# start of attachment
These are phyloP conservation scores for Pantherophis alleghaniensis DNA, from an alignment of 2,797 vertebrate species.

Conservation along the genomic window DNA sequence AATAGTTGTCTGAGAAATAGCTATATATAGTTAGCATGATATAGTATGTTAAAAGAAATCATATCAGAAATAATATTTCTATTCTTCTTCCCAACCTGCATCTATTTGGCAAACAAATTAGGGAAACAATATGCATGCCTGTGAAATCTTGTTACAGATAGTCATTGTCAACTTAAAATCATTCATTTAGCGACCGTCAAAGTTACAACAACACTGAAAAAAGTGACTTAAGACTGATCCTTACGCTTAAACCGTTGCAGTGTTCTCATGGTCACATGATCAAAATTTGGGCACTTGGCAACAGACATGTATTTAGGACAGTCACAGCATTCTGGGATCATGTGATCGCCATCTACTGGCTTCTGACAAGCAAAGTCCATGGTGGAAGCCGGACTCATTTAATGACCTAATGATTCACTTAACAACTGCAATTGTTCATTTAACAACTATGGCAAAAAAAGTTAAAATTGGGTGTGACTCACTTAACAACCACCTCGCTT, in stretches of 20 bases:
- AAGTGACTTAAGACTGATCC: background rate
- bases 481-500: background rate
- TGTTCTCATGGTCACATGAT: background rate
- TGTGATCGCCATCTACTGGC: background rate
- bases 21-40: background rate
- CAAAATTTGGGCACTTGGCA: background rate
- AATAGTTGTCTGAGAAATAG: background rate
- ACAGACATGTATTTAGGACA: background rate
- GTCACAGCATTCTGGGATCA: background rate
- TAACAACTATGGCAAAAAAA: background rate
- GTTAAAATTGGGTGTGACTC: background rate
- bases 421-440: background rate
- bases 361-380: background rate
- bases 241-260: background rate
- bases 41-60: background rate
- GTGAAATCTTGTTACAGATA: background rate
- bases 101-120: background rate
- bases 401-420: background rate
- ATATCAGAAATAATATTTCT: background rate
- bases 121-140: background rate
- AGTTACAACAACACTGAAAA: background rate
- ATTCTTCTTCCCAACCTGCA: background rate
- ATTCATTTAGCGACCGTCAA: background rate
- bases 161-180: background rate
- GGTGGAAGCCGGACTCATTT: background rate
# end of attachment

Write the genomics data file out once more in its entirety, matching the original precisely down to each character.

These are phyloP conservation scores for Pantherophis alleghaniensis DNA, from an alignment of 2,797 vertebrate species.

Conservation along the genomic window DNA sequence AATAGTTGTCTGAGAAATAGCTATATATAGTTAGCATGATATAGTATGTTAAAAGAAATCATATCAGAAATAATATTTCTATTCTTCTTCCCAACCTGCATCTATTTGGCAAACAAATTAGGGAAACAATATGCATGCCTGTGAAATCTTGTTACAGATAGTCATTGTCAACTTAAAATCATTCATTTAGCGACCGTCAAAGTTACAACAACACTGAAAAAAGTGACTTAAGACTGATCCTTACGCTTAAACCGTTGCAGTGTTCTCATGGTCACATGATCAAAATTTGGGCACTTGGCAACAGACATGTATTTAGGACAGTCACAGCATTCTGGGATCATGTGATCGCCATCTACTGGCTTCTGACAAGCAAAGTCCATGGTGGAAGCCGGACTCATTTAATGACCTAATGATTCACTTAACAACTGCAATTGTTCATTTAACAACTATGGCAAAAAAAGTTAAAATTGGGTGTGACTCACTTAACAACCACCTCGCTT, in stretches of 20 bases:
- AAGTGACTTAAGACTGATCC: background rate
- bases 481-500: background rate
- TGTTCTCATGGTCACATGAT: background rate
- TGTGATCGCCATCTACTGGC: background rate
- bases 21-40: background rate
- CAAAATTTGGGCACTTGGCA: background rate
- AATAGTTGTCTGAGAAATAG: background rate
- ACAGACATGTATTTAGGACA: background rate
- GTCACAGCATTCTGGGATCA: background rate
- TAACAACTATGGCAAAAAAA: background rate
- GTTAAAATTGGGTGTGACTC: background rate
- bases 421-440: background rate
- bases 361-380: background rate
- bases 241-260: background rate
- bases 41-60: background rate
- GTGAAATCTTGTTACAGATA: background rate
- bases 101-120: background rate
- bases 401-420: background rate
- ATATCAGAAATAATATTTCT: background rate
- bases 121-140: background rate
- AGTTACAACAACACTGAAAA: background rate
- ATTCTTCTTCCCAACCTGCA: background rate
- ATTCATTTAGCGACCGTCAA: background rate
- bases 161-180: background rate
- GGTGGAAGCCGGACTCATTT: background rate